CEMENT CONCRETE AND ITS INGREDIENTS
In this article Learn : cement concrete,cement concrete ingredients, selection of material,cement, fine aggregate,coarse aggregate,water,Batching of ingredients by weight and by volume mixing, placing of concrete
Table of Contents
It is a composite material where in a paste of cement, made with water, on solidification binds firmly together the various particles of inert materials like sand and stone ballast. The inert material called “aggregate” is well graded in size from fine sand to pebbles or stone ballast or brick ballast.
Cement concrete is an extremely versatile material of construction which is used for a variety of works ranging from small cottages to massive dams and bridges. Cement concrete is quite strong in compression but not so in tension. To make good this deficiency of concrete steel bars (reinforcement) are embedded in concrete. The concrete then is known as reinforced concrete. The four materials go to make cement concrete : (i) Cement ; (ii) Sand (i.e. fine aggregate); (iii) Stone/Brick ballast (i.e., coarse aggregate) and (iv) Water.
To get quality concrete due attention should be paid in choosing the constituents, in mixing them in correct proportions, in mixing the concrete in correct manner and finally in using it properly followed by proper curing.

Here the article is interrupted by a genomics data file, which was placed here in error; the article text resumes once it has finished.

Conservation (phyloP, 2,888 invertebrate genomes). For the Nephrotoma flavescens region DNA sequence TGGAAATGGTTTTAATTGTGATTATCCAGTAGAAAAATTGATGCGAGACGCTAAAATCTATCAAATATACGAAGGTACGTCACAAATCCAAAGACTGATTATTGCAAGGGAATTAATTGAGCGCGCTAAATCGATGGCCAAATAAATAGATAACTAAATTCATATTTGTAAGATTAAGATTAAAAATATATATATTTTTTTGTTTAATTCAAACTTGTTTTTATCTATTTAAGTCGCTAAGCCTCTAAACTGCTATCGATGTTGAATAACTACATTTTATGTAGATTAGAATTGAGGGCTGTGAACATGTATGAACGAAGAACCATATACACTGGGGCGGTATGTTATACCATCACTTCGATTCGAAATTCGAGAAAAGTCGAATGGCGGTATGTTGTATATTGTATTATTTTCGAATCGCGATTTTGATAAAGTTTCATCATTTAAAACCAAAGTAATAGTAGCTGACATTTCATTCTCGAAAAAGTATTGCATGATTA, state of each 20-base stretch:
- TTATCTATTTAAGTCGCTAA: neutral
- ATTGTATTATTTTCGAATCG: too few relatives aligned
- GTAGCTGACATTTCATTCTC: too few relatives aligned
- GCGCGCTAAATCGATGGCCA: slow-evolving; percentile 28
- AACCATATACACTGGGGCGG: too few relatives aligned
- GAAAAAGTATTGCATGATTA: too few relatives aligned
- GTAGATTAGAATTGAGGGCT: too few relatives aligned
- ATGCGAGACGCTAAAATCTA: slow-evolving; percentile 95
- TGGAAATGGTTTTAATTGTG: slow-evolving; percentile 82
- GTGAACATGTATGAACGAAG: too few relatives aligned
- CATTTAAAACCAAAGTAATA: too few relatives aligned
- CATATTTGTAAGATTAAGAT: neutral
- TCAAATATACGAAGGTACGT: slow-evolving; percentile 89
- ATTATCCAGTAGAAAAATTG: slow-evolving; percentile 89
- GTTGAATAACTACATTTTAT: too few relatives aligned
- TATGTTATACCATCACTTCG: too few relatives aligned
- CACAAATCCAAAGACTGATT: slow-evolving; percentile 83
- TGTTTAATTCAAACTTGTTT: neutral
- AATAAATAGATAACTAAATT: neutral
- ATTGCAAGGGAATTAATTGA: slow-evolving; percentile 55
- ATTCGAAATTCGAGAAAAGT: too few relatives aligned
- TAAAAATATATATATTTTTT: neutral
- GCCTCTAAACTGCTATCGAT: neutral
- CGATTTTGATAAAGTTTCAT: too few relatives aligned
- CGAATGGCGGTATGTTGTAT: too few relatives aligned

1. Selection of materials.
Concrete forming materials shall be carefully selected so as to get quality concrete :
Normally ordinary Portland cement satisfying the requirements of the Indian Standards Institution is used. However, for special conditions the type of cement suiting the requirements is used.
Cement, being hygroscopic, attracts moisture quickly and sets, So storage of cement should be carefully attended to and no set or even partially set cement should be used.
(ii) Fine aggregates.
Sand and crushed stone are the commony used fine aggregates in cement concrete.
(iii) Coarse aggregate.
Stone ballast, gravel, shingle and brick ballast are the usual coarse aggregates used in making cement concrete. Size of aggregate shall depend upon the type of work and the reinforcement. The size of aggregate should be less than the distance between two consecutive steel bars in RCC.
Strength of concrete shall depend to a great extent on the voids in it. As such to have lesser voids so as to get stronger concrete the aggregates should be well graded i.e., they should have particles of various sizes so that the voids of bigger particles are filled up by the particles of smaller sizes.
Graded aggregates give solid and dense concrete (free from holes or voids) which is stronger, more durable and water tight.
Only good clean water should be used for making concrete. It should be free from silt, salts or any organic matter. Generally speaking, water that is good for drinking is good enough for concrete work.
2. Batching of ingredients.
There are two methods of batching the ingredients of concrete : (i) by weight, and (ii) by volume.